After the visit to the forest, it was time to say goodbye to our family and head north to Delhi. I cannot imagine how hard it must be for an old woman to say bye to her son and her granddaughter, who live on the other side of the earth, and know that she won't see them for at least a whole year.
A visit to Taj Mahal, three hour drive from Delhi, was going to be the trip's grand finale. We had never been to this universally admired architectural marvel that was built in 1643. Commissioned by Emperor Shah Jahan as a mausoleum for his beloved third wife Mumtaz, it took 20 years for architect Ustad Ahmad Lahauri to finish building the Taj.
Although the day was hot and sticky, and we were quite sleep deprived, and a rubbish local guide notwithstanding, my daughter and I thoroughly enjoyed the monument. Even the guards who forced me to buy the entry ticket at much expensive "foreigner rate," because they would not believe I was an Indian, couldn't detract from our experience of the Taj.
"It feels so unreal, like the whole thing has been Photoshopped," said Tara, as we took in the awe-inspiring beauty of the Taj. What kind of love inspired such a masterpiece? And when you consider that the Emperor spent the last years of his life imprisoned by own son in a nearby fort, the only mercy being that he could view the Taj from his prison window, you wonder what kind of yearning must have engulfed Shah Jahan's heart.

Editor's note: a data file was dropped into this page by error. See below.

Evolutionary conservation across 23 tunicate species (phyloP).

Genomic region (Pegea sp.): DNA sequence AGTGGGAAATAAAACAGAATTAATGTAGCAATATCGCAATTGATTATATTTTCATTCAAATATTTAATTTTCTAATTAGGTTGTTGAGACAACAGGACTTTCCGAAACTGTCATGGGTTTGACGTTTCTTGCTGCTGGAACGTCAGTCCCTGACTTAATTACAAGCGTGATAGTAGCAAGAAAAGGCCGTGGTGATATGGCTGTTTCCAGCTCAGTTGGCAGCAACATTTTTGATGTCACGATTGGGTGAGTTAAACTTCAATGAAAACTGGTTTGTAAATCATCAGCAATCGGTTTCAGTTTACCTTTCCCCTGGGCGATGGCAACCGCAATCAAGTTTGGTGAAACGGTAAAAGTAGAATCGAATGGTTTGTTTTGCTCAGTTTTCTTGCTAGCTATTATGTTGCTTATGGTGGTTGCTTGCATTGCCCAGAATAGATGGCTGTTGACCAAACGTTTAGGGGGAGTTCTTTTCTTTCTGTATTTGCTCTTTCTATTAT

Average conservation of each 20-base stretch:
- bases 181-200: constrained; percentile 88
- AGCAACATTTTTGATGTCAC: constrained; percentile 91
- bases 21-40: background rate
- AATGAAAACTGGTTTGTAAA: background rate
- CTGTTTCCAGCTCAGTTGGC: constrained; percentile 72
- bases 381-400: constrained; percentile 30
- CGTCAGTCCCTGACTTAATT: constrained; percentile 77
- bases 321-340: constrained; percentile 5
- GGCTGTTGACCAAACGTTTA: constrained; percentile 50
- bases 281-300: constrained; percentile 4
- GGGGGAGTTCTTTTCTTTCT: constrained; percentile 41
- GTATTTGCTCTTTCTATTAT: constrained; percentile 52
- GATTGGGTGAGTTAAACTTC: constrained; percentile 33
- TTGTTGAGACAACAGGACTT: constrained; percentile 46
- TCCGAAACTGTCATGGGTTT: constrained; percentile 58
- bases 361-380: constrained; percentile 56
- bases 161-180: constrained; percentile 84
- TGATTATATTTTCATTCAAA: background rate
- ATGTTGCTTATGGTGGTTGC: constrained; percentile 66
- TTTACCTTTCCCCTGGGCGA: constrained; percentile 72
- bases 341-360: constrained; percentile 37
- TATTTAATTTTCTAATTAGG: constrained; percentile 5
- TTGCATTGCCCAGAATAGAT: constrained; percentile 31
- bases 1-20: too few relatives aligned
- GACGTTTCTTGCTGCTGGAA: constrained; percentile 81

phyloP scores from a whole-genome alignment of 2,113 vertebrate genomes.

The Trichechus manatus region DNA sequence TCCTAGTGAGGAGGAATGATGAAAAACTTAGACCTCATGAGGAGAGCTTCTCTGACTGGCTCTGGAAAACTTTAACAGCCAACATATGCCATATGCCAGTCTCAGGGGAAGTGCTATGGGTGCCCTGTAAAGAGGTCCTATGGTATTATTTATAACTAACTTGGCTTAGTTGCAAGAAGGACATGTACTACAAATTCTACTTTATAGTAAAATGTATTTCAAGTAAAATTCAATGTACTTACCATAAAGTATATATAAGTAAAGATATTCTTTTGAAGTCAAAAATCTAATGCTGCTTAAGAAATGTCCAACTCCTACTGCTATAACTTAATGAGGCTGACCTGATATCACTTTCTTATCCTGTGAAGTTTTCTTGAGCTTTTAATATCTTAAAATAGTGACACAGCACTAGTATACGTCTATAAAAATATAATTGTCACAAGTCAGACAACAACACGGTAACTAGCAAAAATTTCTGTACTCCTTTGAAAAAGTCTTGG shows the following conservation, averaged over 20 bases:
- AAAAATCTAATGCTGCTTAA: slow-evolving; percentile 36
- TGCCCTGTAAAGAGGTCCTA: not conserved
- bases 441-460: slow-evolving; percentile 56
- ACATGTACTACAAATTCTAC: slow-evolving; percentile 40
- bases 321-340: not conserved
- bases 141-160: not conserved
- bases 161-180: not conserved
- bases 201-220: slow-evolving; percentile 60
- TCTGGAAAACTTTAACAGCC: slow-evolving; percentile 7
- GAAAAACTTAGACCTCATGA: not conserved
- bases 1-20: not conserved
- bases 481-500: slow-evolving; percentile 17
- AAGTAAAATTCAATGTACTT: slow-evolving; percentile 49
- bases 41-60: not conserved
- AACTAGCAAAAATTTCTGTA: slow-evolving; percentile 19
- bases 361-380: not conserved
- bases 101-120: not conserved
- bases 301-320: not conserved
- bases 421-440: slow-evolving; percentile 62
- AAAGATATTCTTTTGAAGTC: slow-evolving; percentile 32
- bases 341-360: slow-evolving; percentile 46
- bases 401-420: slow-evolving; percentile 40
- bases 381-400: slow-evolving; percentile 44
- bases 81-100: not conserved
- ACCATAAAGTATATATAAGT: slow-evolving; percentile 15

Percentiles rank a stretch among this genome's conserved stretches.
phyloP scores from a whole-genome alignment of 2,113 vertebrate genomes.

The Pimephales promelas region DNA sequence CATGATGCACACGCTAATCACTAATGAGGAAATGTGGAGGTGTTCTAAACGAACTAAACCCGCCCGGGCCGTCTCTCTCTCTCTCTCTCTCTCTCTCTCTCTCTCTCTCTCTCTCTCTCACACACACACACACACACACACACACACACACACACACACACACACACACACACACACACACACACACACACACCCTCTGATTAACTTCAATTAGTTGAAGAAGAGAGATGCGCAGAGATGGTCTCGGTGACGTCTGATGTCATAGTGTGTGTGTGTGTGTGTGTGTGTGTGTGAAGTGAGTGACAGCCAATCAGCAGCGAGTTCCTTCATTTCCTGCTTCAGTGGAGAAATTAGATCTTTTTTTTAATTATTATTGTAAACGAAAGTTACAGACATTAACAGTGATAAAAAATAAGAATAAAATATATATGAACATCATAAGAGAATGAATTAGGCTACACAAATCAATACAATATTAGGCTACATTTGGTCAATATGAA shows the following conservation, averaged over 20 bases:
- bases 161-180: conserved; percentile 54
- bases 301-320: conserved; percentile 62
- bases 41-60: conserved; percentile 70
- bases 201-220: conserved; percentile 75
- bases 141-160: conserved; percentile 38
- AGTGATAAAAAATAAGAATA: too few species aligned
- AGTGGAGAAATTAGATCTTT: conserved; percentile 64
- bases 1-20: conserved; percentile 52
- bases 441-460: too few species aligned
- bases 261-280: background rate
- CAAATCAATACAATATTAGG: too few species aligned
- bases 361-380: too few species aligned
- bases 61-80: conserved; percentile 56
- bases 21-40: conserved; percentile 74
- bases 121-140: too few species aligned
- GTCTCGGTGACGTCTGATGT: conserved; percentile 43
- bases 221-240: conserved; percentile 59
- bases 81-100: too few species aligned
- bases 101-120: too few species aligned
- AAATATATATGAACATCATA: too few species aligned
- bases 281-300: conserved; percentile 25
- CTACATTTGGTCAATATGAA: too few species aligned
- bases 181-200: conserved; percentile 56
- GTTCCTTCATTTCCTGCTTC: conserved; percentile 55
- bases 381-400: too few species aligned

As it happens, there is always much love and pain in beauty.
Our final stop was at the Red Fort in the heart of Delhi. I have been to this fort several times and every time I return inspired by the grandeur and the history of this place. The Fort, also built by Emperor Shah Jahan, is one of the best examples of the Mughal Sultanate's power as they ruled over much of India for over 300 years. The throne of the Sultan was inside the Fort. To underline the importance of this fort to the country every year on 15 August, which is India's Independence Day, the Prime Minister addresses the nation from the ramparts of this fort.
Preparations were on for the 72nd Independence Day celebrations while we were at the Fort. From being an ancient civilization to a Mughal Empire then a British Colony for 200 years to finally again an independent country, India has had an epic journey. It has many challenges but it also has a wealth of wisdom given its long history including its varied experiences with the world at large. As we left the country, I felt privileged to call it my home. My first home.